Sufjan Stevens @ Orpheum -- 10/28/10

Last time Sufjan Stevens was in town, a few years back now, I missed out on tickets. Even though my interest in him had wained a little -- not having an album out in five years being part of the reason -- I knew that I would regret missing out this time. And I am so glad I didn't miss out.

Opening act was DM Stith, who came out alone and announced he would be playing us four songs, which was exactly what he delivered. He had a folky sounds, which kind of reminded me of Sufjan at times. There was also some nice use of looping, and a surprise horn section for a song (or as he called it, "Bam! Trumpet"). Before the last song, he told us how while rehearsing, Stevens liked to call the non-lyrical parts of the songs -- the ooohh's and aaaahhh's -- "sex scenes", then promised us a long one before going into his last song. He was quite good, and I hope he hits the road again and is back soon.

And then Sufjan Stevens came out. I had heard many things from his shows, so wasn't sure what to expect... but he came out in full force with his band, almost a dozen strong, including Stith, with keyboards, pianos, horns, a pair of drum sets, and even backup singers/dancers. Capping it off was a giant screen behind them, which added either animations of videos through the show, and it was a pretty grand stage setup. He started off with "Seven Swans", but the rest of the set was heavy on the new material; mostly from The Age of Adz, but a couple from the EP he released just before that, All Delighted People. The title track from the former and "I Walked" were probably two of my favourite, and I'm glad I gave the album a few spins before going to the show, as I can see the new material being kind of tough to get into.
Mid way through the set, he told a lengthy story about artist Royal Robertson, his mental illnesses, artwork and influences on the album. After a few more, he played "Impossible Soul", which was quite an amazing feat, as it is twenty five minute long(!!). The song goes in movements, for lack of a better term, and when it kicked into high gear for one part, the lower half of the orpheum rushed the gap in front of the stage to dance... and they weren't the only ones. The backup singers/dancers came to the front of the stage, with Sufjan himself for some amazing choreographed dance moves. All while decked out in 90's "fashion". And then he brought in the auto-tune, which I was a little less annoyed by than usual, probably because the whole thing just seemed to be more tongue in cheek than anything; he clearly wasn't taking himself seriously.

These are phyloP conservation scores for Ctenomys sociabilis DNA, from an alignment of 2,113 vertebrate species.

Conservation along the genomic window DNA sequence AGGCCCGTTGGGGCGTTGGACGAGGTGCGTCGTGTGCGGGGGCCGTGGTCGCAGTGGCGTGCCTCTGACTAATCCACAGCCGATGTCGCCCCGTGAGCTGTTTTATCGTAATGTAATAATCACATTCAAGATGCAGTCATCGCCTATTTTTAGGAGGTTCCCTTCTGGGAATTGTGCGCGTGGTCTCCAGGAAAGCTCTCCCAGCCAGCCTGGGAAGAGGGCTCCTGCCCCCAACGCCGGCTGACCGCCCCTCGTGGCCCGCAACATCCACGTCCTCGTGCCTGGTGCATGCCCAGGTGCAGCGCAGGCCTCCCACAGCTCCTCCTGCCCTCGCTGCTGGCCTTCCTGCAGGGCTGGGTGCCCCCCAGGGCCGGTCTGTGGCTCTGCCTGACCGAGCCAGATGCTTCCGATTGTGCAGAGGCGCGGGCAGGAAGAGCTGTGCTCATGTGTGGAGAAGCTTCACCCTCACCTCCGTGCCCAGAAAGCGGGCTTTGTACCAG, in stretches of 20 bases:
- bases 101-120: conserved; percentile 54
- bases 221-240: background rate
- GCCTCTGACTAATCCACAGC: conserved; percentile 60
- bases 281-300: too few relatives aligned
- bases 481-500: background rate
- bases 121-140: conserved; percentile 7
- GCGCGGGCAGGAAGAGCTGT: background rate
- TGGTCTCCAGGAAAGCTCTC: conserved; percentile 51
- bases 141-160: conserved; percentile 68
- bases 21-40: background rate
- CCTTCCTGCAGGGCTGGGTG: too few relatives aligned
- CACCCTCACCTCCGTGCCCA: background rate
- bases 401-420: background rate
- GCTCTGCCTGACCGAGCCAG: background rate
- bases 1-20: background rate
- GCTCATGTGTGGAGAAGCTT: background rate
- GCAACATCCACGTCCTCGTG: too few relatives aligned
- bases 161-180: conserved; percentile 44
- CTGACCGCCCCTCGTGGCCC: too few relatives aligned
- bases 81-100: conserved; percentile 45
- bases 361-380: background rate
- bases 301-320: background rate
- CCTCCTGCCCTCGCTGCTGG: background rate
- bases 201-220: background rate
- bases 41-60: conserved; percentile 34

I was fully expecting that to be all, but he had one more to go, the one song many people there were probably waiting for: "Chicago". The opening notes got a huge burst of applause, and the crowd was captivated by it. After saying his thanks and a long break, he came out for the encore, which consisted of two more from Illinoise. He came out alone, at first, for "Concerning the UFOs..." and then the whole band came back to back him up for "Jacksonville" before leaving the crowd on their feet roaring with applause.

I kind of wished he played a few more older songs -- "John Wayne Gacy Jr." would have been amazing live -- but I also understand why he didn't (humourously forgetting a line in "Jacksonville" was probably part of the reason). Despite that, it was a pretty amazing show, and I just hope it won't be another four years until he is back.

Seven Swans; Too Much; The Age of Adz; Heirloom; I Walked; Futile Devices; Vesuvius; Now That I'm Older; Get Real Get Right; Enchanting Ghost; Impossible Soul; Chicago.
[encore] Concerning the UFO Sighting Near Highland, Illinois; Jacksonville.